Scarsdale, New York
5th Hole / 355 Yards / Par-4
Architects: Seth Raynor (1918), Mike DeVries (2016)
The name Sunningdale will certainly resonate with many golfers given the superb 36-holes found in England. But, there’s another club with the same name — located in golf rich Westchester County.
The pedigree of Sunningdale has included the contributions of some of golf’s most talented architects with Seth Raynor playing the most prominent role. The club made a critical decision when deciding to upgrade the design several years ago and went forward with the crucial hiring of the immensely talented architect Mike DeVries.
Often times when clubs opt to “improve” they can create a hodge-podge of different design elements often running in conflict with what was done originally. DeVries brilliantly enhanced parts of the layout that had become tired and introduced key upgrades reinforcing the particular motif Raynor originally intended along with added touches Devries believed would tie in extremely well. Lying at the heart of this undertaking was a commitment by club leadership to be guided by the man hired and not fall into the trap in attempting to micro manage the outcome to their inevitable detriment.
Interestingly, Sunningdale is blessed with rolling terrain which adds immeasurably to the playing of number of holes but it is the par-4 5th located on relatively flat land that accentuates an architectural pizzazz that can both cause exhilaration and outright trepidation.
The 5th plays to a max of 355 yards and on its face the lack of yardage conveys to players a belief such a hole is gettable — an easy mark for birdies. Those who carry that view to the tee are quickly dispelled of such hubris when marking their scorecard upon leaving the green.
Great short par-4’s such as the 10th at Riviera, the 8th at Pine Valley and 3rd at Augusta National respectively. all provide the illusion of an easy hole but never concede anything without execution of the highest order. The 5th at Sunningdale is not at that elite level but is no less equal, or even greater, than other stalwart short par-4 holes in Westchester County with the 15th at Fenway and the 6th at Winged Foot / West respectively.
The original green was rather ordinary — 6,500 square feet and essentially a flat oval. The new green has been reduced to approximately 5,200 and with three distinct sections accentuating considerably the need for accuracy for the approach shot to an extremely rigorous level.
Shaw Charity Classic R3
The green is slightly elevated above the fairway and is set with three specific lobes. The location of the pin on any day dictates the nature of the strategies for golfers to consider. Like any superlative short par-4 — the belief that such a hole is “easy” because of the lack of length belies the golfing pain inflicted on any player who sloppily negotiates the design puzzle encountered.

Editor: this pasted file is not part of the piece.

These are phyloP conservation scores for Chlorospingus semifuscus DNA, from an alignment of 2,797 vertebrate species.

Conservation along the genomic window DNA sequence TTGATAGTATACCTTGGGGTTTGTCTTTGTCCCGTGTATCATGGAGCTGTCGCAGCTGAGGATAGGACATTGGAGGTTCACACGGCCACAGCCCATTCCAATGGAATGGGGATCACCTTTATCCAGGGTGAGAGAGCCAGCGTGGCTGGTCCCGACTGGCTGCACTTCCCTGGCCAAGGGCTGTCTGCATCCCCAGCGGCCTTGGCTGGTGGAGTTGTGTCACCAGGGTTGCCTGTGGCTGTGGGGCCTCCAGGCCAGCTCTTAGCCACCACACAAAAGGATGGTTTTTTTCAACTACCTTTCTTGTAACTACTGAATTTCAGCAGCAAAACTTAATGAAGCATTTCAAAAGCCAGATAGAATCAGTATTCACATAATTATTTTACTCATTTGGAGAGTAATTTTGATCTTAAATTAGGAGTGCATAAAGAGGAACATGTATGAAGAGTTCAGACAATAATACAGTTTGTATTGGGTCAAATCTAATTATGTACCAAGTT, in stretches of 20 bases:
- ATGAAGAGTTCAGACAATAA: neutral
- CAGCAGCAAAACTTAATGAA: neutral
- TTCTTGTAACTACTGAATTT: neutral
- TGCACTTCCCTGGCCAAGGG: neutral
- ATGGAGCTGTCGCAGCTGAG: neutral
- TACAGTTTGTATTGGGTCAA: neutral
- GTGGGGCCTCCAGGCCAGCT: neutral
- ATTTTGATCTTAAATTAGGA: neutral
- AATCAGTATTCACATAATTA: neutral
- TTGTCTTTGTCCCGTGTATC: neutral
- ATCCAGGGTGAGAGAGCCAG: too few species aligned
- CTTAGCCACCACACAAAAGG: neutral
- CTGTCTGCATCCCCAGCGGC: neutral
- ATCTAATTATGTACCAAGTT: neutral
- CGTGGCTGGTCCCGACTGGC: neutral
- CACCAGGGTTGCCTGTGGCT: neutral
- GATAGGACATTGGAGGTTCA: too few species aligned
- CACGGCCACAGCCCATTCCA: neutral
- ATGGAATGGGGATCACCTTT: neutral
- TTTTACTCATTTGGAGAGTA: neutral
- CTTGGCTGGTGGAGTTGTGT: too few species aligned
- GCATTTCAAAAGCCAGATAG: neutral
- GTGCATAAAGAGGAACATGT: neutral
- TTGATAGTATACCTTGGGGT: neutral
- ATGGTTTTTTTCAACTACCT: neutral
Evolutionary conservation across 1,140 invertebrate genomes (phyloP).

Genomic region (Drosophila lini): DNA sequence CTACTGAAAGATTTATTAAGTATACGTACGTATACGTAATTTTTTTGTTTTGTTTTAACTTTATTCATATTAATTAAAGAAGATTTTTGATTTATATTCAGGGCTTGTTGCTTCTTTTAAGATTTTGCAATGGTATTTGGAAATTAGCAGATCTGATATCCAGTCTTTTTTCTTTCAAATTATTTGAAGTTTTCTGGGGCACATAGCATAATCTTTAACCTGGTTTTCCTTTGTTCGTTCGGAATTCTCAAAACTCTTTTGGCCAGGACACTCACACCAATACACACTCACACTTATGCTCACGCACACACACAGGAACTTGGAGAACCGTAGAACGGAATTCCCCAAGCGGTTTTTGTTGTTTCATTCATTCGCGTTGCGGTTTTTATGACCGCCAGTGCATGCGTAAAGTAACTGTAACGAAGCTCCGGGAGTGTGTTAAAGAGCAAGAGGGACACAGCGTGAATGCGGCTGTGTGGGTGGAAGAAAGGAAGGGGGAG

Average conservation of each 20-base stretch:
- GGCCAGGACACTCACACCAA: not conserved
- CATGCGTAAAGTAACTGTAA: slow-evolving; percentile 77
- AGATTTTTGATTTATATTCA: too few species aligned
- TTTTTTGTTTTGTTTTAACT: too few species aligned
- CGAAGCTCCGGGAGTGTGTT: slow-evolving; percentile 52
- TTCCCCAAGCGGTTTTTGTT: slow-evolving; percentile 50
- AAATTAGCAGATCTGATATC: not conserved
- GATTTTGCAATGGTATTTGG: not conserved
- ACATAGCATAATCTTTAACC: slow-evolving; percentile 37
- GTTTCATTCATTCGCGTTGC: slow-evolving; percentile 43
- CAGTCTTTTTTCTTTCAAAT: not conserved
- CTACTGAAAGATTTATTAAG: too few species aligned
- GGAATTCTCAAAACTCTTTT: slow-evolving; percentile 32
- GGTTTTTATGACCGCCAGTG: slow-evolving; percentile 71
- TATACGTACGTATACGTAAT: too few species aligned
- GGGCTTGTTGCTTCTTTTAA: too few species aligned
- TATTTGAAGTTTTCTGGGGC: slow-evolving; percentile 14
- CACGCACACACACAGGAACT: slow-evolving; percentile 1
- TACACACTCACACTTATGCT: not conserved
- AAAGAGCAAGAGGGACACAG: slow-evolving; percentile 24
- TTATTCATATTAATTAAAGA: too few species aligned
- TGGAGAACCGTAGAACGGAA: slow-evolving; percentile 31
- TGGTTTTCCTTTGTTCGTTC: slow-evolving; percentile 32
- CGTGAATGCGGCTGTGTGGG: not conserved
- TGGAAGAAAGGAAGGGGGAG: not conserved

When standing on the tee the qualities of the hole will not shine brightly because the land is fairly ordinary. The trepidation comes after the tee shot. The ideal play is to favor the right side but one must be mindful of two fairway bunkers adroitly positioned on that side. A carry of 270 is needed to escape their tentacles and should success happen the resulting angle for the approach is much more favorable. Bear in mind, the hole does not simply acquiesce simply because of a more favorable angle.
Those who venture down the left side will face a far more testing approach. A center-placed bunker — that’s quite deep — stands vigilantly on guard. Golfers also have to pay heed that any overzealous approach can easily run-off the rear side since it’s cut to fairway height and is accentuated by a rather steep drop-off. Those poor souls venturing there will encounter a most testing situation in order to recover and escape with par.
The immediate frontal right section is quite narrow and is guarded in a far more rigorous manner than the gold at Fort Knox. When the pin is placed in this “neck” — woe to those who go too far left or right off the tee and attempt to land near the pin. The equivalency is similar to watching fighter jets land with utter precision on the deck of an aircraft carrier — one’s approach had best demonstrate no less comparability.
The scary part of the 5th comes from the fairway view because since there’s little width to the green and because of its elevation the “effective” viewing element on the approach can be a daunting matter to overcome mentally. The green will hold the well-executed play but never embraces the timid or too aggressive attempt.
“Depending on the lobe where the flagstick is for a particular day, the golfer should really try to get an angle where they can hit down the length of the lobe,” said DeVries. ” If you miss your preferred angle, you must then have really good yardage control to stay on the narrow, elevated green. Sometimes, the safer shot is not go at the pin. For instance, when the pin is tucked right behind the left bunker, a good miss is wide left, giving the player a simpler, more open play to the hole.”
Stellar short par-4’s provide a democratic connection to varying handicap types. Short hitting players have an opportunity to secure a par and even birdie if executed properly. Conversely, for lower handicap players the 5th can inflict serious mental pain for any shot not planned precisely and executed with confidence. Such players who ignorantly see “355 yards” as being ripe for the taking may quickly find a healthy sting to both pride and ego as they leave the hole and shake their head in disbelief as their pocket has been swiftly and so thoroughly picked.
Photos courtesy of Larry Lambrecht